As we aim to follow the best UX and UI practices while creating or redesigning our website, it’s tempting to assume that the way it currently appears and operates, or that our new planned interface, is the most favorable and convenient for our visitors.
In fact, due to our inherent psychological preference for maintaining the status quo, it’s pretty much unavoidable that we feel this way.
But obviously there’s a huge gap between our inherent bias towards our existing screens and the perceptions and responses of our audience. This leads to the question: what opportunities exist for us to validate our UX and UI assumptions, and how can we reconfirm them over time?
Oh to be a fly on the wall, you can with Session recordings heatmaps
In an ideal scenario, we could peek over every visitor’s shoulder as they browse our website and observe them as they navigated our site and attempted to complete their goals, and once they were done we could ask them what their impression was, and what feedback they might have for implementing improvements.
Sadly that’s impossible, but there are tools available that get us pretty close to that goal by allowing us to observe and record our visitors’ behavior as they browse our website. These tools that aggregate website usage statistics in various formats are commonly referred to as analytics tools.
Google Analytics will show you aggregate statistics
The most commonly used website statistics platform is Google’s trusted Analytics suite, which gives a very solid and in-depth analysis of how visitors find and interact with our website in aggregate, and is backed by an entire academy’s worth or training materials. But these aggregates aren’t as helpful as you’d think when it comes to understanding how individuals are actually interacting with your site. It’s a case of being unable to see the trees due to the forest.
Session recordings for-the-win
To help with getting insights into the actions of individual users we need something else – Enter session recording tools and heatmaps. Both these tools are highly effective at giving us a clear view of how users are interacting with our screens, where they’re facing issues, and what we can do to ensure they have a better experience. The bottom line of gaining these insights and acting upon them is a clear improvement to our marketing efforts through increased engagement, more conversions and reduced churn.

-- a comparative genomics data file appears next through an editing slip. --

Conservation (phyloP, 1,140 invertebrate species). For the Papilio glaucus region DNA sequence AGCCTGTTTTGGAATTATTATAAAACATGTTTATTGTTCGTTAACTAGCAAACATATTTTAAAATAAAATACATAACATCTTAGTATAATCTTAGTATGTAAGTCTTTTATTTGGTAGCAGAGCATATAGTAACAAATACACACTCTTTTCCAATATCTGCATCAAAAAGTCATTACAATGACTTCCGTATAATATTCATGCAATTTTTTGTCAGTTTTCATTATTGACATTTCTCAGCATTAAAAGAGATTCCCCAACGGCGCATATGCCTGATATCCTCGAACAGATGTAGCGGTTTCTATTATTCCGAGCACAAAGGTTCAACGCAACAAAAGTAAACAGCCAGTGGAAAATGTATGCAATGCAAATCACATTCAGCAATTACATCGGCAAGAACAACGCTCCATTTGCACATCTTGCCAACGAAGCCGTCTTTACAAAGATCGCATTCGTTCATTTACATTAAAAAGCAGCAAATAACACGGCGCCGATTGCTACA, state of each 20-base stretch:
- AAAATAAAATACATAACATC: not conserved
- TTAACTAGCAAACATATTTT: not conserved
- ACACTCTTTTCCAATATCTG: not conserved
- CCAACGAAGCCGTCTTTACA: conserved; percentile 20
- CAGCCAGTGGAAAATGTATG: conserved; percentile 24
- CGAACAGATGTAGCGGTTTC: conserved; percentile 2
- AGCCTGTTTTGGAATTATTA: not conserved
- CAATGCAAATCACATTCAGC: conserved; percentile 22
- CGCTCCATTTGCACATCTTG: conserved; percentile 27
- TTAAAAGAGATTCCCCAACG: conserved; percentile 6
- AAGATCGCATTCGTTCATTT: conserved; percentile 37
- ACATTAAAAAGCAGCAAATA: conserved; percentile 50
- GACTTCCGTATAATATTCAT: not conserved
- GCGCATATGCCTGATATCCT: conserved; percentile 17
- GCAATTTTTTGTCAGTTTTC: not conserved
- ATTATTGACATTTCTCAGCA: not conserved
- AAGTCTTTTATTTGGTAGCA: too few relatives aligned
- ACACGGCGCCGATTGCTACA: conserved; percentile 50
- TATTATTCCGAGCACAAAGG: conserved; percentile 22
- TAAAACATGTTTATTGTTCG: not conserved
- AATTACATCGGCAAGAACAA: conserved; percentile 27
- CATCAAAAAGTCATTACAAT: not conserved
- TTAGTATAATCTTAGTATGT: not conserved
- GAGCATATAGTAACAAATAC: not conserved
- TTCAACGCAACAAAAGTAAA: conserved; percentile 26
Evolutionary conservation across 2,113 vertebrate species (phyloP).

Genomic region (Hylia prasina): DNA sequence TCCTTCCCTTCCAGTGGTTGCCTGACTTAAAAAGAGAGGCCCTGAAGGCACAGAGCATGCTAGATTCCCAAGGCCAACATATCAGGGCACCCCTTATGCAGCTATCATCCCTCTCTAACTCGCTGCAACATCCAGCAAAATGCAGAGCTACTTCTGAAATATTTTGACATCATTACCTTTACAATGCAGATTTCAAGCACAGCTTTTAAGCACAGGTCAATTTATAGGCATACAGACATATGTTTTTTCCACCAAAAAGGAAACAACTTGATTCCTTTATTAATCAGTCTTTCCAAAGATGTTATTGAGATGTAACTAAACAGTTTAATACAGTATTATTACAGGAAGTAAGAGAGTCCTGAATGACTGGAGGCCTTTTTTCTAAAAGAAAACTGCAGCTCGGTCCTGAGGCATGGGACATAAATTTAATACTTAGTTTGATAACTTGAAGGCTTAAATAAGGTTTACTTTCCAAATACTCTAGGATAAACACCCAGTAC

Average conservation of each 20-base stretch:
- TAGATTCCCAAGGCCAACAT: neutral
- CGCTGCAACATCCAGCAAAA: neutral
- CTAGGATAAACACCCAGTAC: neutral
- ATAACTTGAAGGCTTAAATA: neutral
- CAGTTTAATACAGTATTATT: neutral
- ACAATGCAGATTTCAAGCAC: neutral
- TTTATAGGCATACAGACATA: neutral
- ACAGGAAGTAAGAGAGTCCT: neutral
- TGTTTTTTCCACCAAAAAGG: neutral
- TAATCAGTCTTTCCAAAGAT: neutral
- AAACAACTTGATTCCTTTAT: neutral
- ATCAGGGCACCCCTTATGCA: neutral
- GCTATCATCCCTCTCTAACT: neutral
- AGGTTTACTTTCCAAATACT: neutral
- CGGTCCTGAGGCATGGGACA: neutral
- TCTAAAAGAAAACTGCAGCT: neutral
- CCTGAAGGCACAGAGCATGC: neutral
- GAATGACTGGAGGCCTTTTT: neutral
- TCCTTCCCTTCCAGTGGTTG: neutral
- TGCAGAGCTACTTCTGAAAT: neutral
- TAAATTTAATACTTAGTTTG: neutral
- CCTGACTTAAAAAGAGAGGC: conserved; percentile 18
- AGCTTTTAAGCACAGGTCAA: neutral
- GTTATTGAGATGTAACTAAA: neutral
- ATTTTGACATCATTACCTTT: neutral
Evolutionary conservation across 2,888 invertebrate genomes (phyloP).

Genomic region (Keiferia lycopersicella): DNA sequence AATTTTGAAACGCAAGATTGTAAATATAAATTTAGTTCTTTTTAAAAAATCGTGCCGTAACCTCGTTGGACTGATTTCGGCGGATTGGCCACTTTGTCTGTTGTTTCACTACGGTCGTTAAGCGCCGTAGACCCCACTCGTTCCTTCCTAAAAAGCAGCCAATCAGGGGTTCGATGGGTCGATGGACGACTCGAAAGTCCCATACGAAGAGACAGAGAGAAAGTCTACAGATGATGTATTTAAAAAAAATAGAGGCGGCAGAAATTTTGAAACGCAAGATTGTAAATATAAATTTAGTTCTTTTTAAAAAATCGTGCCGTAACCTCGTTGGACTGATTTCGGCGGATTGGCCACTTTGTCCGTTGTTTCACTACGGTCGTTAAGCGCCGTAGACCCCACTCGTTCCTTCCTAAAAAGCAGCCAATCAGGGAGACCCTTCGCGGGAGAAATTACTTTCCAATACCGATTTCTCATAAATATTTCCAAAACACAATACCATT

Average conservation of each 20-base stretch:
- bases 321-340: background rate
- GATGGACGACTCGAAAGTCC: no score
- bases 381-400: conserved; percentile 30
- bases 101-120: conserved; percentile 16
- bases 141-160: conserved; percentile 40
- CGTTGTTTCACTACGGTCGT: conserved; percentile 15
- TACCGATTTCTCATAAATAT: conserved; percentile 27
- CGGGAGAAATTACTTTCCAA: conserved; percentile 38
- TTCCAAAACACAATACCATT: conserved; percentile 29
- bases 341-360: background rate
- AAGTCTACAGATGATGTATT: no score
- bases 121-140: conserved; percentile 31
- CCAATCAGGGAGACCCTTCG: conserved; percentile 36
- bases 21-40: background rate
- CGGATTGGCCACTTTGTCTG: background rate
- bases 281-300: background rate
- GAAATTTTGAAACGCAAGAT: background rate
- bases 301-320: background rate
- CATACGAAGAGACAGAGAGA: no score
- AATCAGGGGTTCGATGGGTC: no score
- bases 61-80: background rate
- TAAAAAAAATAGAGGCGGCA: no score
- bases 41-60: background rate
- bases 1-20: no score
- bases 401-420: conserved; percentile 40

How does session recording work?
Session recordings are a process whereby a script is installed on our website which then allows us to record the actual browsing sessions of visitors on our site. Using this technology we can see, for each visitor on our site:
- Where and how they moved their mouse.
- How they scrolled the content.
- What they highlighted.
- Where they clicked.
Every action the user took on our site is recorded and can be played back. Viewing these sessions tends to reveal patterns of usage that are repeated by visitors over and over. Ideally these are patterns that match our expectations, but if they’re not, then at least we’ve identified an issue that needs our attention.
What are heatmaps?
Heatmaps are normally created from aggregations of session recordings, and provide a very visual and clear indication of where on the page our visitors are directing most of their attention and spending most of their time.
As indicated by their names heatmaps use a color-coding of intensities to highlight the buttons/areas visitors are most engaged with and, depending on the particulars of the tool, how far down the page they usually scroll.
What heatmaps lack in the granularity and detail of that session recordings provide, they make up by giving a more holistic overview of how people are responding to our screens.
Let’s look at some of the tools available for gaining these types of data:
Usermoves presents itself as an easy-to-use analytics tool for session recording and playback. It’s quite helpful insofar as a glimpse as to how website visitors are actually using the website.
The type of insights you could expect to gain from seeing your visitor’s mouse movements and clicks would be
- Figuring out where and why visitors are bouncing
- What users find attractive on a page.
- What copy is compelling, and what isn’t
Usermoves also have heatmaps to show which spots on the site are the clicked on, but to be honest they’re quite basic.
Usermove’s data and insights are mostly qualitative, although some quantitative analytics are provided as well – We can look at things like the number of page-views, the country of the visitor’s location, the operating system the visitor used when accessing our website, etc. It’s convenient having them accessible, but if these are the types of data you’re after you’re probably better off getting them from Google Analytics.
Usermoves claims to have easy to understand analytics for anyone so give it a try, and you might find out many things you didn’t know before about your website visitors’ behaviors. In fair disclosure, it’s our preferred platform due to its simplicity and value-for-money.
is a widely-used and effective tool known for heatmaps, but it offers more for your UX and UI too. Crazyegg has “confetti reports” that allow you to see clicks by criteria like time, search terms, sources, and more; they’re an improved version of the typical heatmaps we’ve already mentioned. Just like User moves, Crazyegg also has session recordings as supports split-testing as well. Crazyegg advertises itself as “a pair of x-ray glasses that lets you see exactly what people are doing on your website”. It’s a market leader with a dedicated following and many years of experience to its name. At $24 per month for the most basic offering, it’s still quite affordable.